Saskatchewan Firearms Act 'unanimously passes' second reading

Public Safety Minister Christine Tell sent a letter to the Saskatchewan RCMP, stressing she would not provide provincial policing resources to aid the federal confiscation program.

Saskatchewan Firearms Act 'unanimously passes' second reading
The Canadian Press / Michael Bell
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Bill 117, the Saskatchewan Firearms Act, unanimously passed second reading at the provincial legislature on Monday. With the full support of both the Saskatchewan Party and NDP MLAs, the act will protect the rights of law-abiding gun owners in the province to counter creeping federal overreach into provincial jurisdiction on property rights and public safety.

Saskatchewan's autonomy-driven government tabled the Firearms Act on December 1 to address concerns of responsible firearms owners and enhance public safety across Saskatchewan, according to Public Safety Minister Christine Tell. Her government believes the federal government has it wrong by targeting responsible firearm owners instead of criminals.

Tell previously sent a letter to the Saskatchewan RCMP, stressing that she would not provide provincial policing resources to aid the federal confiscation program. Federal Public Safety Minister Marco Mendicino characterized the position as 'irresponsible' for not prioritizing safety.

"We take public safety seriously and support initiatives that reduce the criminal use of firearms while preventing gang violence and stopping illegal guns from entering our province," she said.

Bill 117 establishes licensing requirements for businesses or individuals involved in firearms expropriation while overseeing fair compensation for any firearms seized and mandating forensic and ballistic testing of confiscated firearms. It passed its first reading on December 1.

The Saskatchewan Firearms Office (SFO) will primarily administer the legislation and take an expanded role in prosecuting non-violent regulatory firearms offences.

On July 28, 2020, Premier Scott Moe appointed Robert Freberg as the province's Chief Firearms Officer (CFO) to administer the Firearms Act and transition the role from a federally-selected appointment.

"Since inception, the Saskatchewan Firearms Office has successfully handled public safety files and continues to work closely with police to ensure that gun safety laws are properly enforced," said CFO Freberg. "The enhanced mandate this legislation provides will expand our office's ability to promote responsible firearms use and improve community safety."

According to a government release, Saskatchewan's government also committed $3.2 million this fiscal year to develop new firearms initiatives.

The new Saskatchewan Firearms Ballistics Lab will "support police services and provide timely access to Saskatchewan-based ballistics and firearms expertise. The new Firearms Compensation Committee would deduce the "fair market value of any firearms, ammunition, and related accessories being expropriated by the federal government."

On Tuesday, the SFO signed a memorandum of understanding with the Saskatoon Police Service to temporarily house the ballistics lab at the Saskatoon police headquarters.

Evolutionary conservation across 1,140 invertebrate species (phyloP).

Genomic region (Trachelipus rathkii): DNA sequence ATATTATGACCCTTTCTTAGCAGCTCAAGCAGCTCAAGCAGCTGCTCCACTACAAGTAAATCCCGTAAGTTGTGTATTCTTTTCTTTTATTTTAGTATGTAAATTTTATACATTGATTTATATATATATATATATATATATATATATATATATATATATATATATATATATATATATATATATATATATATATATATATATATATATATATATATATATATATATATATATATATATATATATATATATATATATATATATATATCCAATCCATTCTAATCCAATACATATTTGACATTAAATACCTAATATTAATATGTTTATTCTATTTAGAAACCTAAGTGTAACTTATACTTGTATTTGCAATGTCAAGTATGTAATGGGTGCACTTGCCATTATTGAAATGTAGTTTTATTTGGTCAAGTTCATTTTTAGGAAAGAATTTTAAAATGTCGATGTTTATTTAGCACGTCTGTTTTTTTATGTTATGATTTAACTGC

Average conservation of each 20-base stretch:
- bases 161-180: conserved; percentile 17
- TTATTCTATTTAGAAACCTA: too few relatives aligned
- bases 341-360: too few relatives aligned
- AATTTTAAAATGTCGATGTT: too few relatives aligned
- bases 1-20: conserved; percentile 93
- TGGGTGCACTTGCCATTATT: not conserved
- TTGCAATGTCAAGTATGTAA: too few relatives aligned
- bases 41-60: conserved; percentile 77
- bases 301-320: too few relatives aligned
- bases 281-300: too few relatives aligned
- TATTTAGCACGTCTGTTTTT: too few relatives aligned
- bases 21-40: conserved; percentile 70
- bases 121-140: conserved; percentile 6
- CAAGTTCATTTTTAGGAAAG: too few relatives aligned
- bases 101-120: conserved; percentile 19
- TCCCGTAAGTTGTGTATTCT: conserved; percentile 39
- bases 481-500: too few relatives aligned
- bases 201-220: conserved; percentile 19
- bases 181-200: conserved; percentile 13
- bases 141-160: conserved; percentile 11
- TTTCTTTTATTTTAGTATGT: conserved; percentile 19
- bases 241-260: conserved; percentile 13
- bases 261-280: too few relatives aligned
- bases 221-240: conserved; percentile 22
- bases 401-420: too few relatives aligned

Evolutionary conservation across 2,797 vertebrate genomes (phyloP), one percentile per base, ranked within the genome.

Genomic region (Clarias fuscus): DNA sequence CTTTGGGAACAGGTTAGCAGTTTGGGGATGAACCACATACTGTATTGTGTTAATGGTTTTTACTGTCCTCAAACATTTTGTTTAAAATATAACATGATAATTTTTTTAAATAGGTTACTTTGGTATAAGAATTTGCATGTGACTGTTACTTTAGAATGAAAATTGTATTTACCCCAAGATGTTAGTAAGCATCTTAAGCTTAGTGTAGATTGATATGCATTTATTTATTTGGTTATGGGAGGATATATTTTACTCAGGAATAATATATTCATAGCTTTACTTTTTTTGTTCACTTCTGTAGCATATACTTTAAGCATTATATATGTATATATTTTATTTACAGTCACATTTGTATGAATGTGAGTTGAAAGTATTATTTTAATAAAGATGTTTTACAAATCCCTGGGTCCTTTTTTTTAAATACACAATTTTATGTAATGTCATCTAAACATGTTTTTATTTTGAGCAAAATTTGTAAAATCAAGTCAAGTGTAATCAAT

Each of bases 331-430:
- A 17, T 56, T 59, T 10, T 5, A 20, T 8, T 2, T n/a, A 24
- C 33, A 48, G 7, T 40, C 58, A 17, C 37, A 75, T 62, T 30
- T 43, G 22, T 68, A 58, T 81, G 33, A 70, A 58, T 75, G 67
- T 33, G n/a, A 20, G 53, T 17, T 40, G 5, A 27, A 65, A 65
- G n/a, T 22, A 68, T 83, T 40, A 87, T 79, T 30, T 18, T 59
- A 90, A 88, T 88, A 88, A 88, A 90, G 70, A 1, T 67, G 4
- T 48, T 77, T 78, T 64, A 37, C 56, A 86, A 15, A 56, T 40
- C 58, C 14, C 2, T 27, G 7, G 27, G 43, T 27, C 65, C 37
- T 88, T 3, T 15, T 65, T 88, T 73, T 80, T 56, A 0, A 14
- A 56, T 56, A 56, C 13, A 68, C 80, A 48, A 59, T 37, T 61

According to a government release, the firearms office will chip in $49,000 to upgrade the facility's indoor shooting range and provide monthly payments to cover office space, parking and utilities until the agreement expires on December 31, 2025.

The firearms office noted the lab would have a wide array of forensic ballistics equipment, including a station to compare spent cartridges to determine whether specific guns have been used in a crime. Budget 2023 set aside about $927,000 for the lab this fiscal year.

"The Lab will also be able to conduct firearms testing and tracing to determine the history of potentially illegal firearms, which is helpful in situations where firearms have been smuggled into Canada or have had their serial numbers altered," added the SFO.

Tell said the SFO would work on finding a permanent home for the lab during the two-year agreement.

In May 2020, Ottawa banned over 1,500 models of previously legal firearms. Last October, it froze the purchase, sale, transfer, and import of handguns, which effectively prohibited handgun ownership in the country.

On February 3, the Saskatchewan Party praised Ottawa for withdrawing controversial Bill C-21 amendments that would ban semi-automatic shotguns and rifles purchased legally for hunting purposes if passed. It earned widespread opposition from NDP and Liberal MPs alike.

"Pleased to hear the federal government has withdrawn their amendments to Bill C-21," said Moe. "Thank you to all those who made their voice heard and for the work done by our Chief Firearms Officer in protecting the law-abiding firearm owners in Saskatchewan."

On March 29, officials released the final report on the 2020 Nova Scotia mass shooting Thursday, revealing systemic issues within the RCMP amid calls for widespread change.

"The future of the RCMP and provincial policing requires focused re-evaluation," said the report, Turning the Tide Together. "We need to rethink the role of the police in a wider ecosystem of public safety."

The commission's final report included 130 recommendations, with 75 about policing, including re-examining the RCMP's role in maintaining community safety.

Tell said the RCMP is under contract with the province until 2032. "[However, the RCMP] cannot receive money from the federal government to confiscate firearms," she said. 

"We, as a province, fund the RCMP to the tune of 70%."

When asked whether that could include defunding the RCMP, Tell articulated all options were on the table. "[Things] could get more interesting," she said.

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